For most of us, writing the cover letter is the least anticipated part of the application part. That doesn’t have to be the case. In fact, this is your opportunity to shine and boast about yourself.

Before we jump in, take a sneak peek at our hiring skill guide. We compiled all the ingredients (sugar, spice, and everything nice) to create a guide that will help you stand out as a star candidate.

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What is the purpose of a cover letter?

Your cover letter is often the first thing a hiring manager or recruiter will see when reviewing your job application. In order to be seriously considered you for an interview, a cover letter needs to include key elements of your previous work experience. The idea is to seamlessly tie your skills to the job description.

The reality of the application process is that some recruiters may not read your cover letter. They're scouring and reviewing dozens of job applications every day, so it's your job to craft a cover letter that's interesting, specific to the job, and showcases your professional skills and experiences to the "t."

How cover letters explain career gaps

A cover letter is the best way in explaining employment gaps. Whether you took time to travel, flushed out side projects, switched career paths, or got laid off this is your chance to paint a better picture for the recruiter. When you explain your situation, be sure to incorporate valuable skills you learned during that time.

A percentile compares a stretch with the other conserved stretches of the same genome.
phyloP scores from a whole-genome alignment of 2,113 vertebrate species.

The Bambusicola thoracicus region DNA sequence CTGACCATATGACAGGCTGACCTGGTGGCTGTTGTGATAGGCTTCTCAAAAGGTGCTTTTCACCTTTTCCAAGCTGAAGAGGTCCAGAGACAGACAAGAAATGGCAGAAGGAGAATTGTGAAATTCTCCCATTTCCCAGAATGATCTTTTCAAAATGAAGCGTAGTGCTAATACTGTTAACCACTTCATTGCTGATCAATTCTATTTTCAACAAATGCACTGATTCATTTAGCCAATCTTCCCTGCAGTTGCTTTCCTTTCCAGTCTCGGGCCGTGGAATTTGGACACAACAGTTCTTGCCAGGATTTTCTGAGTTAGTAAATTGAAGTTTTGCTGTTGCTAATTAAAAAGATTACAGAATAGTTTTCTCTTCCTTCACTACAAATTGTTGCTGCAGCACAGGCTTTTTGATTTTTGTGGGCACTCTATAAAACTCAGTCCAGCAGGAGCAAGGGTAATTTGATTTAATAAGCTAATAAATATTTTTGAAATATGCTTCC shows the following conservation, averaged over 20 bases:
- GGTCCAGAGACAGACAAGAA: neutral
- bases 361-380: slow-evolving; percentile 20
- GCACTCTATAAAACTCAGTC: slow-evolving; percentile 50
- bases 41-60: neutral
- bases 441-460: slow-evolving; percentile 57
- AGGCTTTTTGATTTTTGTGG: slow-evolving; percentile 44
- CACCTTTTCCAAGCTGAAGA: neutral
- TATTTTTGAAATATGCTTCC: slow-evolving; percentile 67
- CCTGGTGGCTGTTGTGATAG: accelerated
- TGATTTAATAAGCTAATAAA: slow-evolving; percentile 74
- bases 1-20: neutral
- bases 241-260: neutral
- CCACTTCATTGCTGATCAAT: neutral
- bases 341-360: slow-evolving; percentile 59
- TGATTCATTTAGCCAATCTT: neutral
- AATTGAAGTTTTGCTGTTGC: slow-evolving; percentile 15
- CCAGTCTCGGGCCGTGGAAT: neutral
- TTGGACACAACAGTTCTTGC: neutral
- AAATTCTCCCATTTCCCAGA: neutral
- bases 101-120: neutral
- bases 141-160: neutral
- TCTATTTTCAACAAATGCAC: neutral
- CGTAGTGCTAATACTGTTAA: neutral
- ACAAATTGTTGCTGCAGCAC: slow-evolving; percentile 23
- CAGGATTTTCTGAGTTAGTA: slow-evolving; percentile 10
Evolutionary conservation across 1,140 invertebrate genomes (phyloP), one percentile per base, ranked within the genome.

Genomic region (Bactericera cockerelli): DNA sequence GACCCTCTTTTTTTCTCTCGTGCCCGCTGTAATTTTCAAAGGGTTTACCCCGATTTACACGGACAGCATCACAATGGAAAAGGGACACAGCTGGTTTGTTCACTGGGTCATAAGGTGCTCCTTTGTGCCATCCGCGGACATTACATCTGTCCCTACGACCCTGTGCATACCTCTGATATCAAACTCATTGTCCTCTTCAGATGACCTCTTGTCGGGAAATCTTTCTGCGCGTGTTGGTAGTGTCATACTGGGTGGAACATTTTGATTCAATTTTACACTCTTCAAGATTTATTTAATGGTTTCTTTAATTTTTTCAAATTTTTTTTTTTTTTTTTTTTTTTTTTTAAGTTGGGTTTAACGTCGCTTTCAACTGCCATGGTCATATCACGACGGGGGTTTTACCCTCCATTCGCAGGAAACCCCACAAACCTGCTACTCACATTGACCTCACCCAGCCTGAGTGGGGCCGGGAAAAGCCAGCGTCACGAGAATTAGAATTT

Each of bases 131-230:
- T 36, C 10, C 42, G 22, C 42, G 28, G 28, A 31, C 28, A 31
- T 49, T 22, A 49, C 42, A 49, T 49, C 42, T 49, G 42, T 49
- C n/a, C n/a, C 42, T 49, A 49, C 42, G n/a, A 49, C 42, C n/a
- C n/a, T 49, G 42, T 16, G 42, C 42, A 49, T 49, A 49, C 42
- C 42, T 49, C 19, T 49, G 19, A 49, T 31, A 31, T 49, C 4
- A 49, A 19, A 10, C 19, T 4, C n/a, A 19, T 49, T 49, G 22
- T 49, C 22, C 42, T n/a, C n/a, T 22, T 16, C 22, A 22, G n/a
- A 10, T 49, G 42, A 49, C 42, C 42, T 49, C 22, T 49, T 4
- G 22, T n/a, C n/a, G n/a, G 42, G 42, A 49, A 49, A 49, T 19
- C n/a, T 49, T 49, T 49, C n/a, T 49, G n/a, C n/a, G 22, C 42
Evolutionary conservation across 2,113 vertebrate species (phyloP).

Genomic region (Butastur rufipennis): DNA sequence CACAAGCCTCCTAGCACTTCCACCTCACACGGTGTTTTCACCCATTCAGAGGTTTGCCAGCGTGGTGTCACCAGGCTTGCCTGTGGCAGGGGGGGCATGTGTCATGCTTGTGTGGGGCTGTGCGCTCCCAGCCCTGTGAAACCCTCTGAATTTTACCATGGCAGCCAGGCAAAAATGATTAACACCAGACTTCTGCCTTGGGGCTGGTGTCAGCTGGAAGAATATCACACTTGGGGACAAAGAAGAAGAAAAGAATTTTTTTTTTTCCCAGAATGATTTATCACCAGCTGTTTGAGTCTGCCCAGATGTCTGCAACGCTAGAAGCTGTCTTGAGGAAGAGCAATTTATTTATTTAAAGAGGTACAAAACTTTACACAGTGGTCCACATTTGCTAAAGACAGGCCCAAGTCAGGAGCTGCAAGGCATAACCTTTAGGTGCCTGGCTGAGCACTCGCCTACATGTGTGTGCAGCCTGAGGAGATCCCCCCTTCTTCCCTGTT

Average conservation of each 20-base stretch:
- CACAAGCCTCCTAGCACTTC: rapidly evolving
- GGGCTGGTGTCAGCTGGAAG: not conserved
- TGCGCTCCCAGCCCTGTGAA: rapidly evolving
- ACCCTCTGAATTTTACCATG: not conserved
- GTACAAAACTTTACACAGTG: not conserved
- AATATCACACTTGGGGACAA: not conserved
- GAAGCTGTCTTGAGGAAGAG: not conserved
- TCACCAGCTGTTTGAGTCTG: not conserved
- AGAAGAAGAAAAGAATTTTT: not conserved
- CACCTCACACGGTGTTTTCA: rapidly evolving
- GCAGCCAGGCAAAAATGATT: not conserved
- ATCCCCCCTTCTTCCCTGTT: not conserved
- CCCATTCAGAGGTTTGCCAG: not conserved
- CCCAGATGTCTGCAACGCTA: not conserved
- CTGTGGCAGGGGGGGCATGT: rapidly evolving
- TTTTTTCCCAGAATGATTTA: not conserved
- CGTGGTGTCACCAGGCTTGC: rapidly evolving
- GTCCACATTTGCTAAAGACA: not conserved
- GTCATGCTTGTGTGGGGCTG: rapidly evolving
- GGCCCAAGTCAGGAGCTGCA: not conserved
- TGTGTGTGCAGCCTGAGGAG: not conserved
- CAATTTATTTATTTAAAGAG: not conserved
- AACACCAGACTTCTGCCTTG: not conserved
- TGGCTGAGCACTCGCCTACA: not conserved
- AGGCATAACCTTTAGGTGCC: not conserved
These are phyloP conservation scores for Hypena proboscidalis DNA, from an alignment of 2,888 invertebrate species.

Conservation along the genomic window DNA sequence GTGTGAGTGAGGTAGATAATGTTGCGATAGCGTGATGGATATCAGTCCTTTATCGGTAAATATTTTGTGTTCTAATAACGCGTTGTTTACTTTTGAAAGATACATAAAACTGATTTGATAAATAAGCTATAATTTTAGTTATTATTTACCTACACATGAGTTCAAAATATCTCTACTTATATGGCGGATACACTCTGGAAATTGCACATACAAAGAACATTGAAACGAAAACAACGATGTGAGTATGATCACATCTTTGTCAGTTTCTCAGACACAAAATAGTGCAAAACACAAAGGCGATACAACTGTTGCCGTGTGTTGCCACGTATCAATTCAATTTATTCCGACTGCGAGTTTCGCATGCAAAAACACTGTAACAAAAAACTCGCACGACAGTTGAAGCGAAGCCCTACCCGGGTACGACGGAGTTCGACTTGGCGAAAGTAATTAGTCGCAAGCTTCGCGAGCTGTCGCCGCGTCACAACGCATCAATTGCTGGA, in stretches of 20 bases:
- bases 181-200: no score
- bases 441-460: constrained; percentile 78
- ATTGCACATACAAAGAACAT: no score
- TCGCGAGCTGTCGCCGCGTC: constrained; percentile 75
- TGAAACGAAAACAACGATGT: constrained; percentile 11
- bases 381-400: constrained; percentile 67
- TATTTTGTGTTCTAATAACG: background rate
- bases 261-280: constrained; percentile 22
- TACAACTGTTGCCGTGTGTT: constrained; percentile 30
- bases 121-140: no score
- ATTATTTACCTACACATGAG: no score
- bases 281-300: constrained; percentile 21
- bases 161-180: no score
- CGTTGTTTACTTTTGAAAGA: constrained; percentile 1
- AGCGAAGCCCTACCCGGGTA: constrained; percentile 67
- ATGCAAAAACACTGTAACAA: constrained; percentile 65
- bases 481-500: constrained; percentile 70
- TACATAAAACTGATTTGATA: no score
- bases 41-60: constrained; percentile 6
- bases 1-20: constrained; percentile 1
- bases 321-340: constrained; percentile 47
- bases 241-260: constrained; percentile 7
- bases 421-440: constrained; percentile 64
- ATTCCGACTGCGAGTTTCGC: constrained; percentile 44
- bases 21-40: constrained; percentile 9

• Explain the gaps in your resume
  • Share the skills and learnings you picked up during the time
  • Keep your explanation succinct, concise, and to the point  

The do’s and don’ts of a cover letter

While every cover letter you write is unique to your job application and career experiences, here are some rules you should adhere to when drafting your customized cover letter.

Do’s of writing a cover letter:

  • Address your letter to a named individual
  • Use simple language and uncomplicated sentences
  • Keep your letter under one page
  • Discuss your skills and how they tie to the position
  • Include keywords from the application in the letter
  • Ask someone to peer review your letter

Don’ts of writing a cover letter

  • Don’t exceed more than one page
  • Don't copy and paste your resume onto your letter
  • Don't write a generic letter
  • Don't focus on your current job title or education
  • Don't submit an unedited cover letter

Food for thought

When written correctly, your cover letter can add much more value to your application, even more than your resume. While the process of writing a cover letter can sometimes be grueling, it proves that you don't shy away from putting in the extra work. And more importantly, use your cover letter to show your true self.


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Cover Photo by Coen Pohl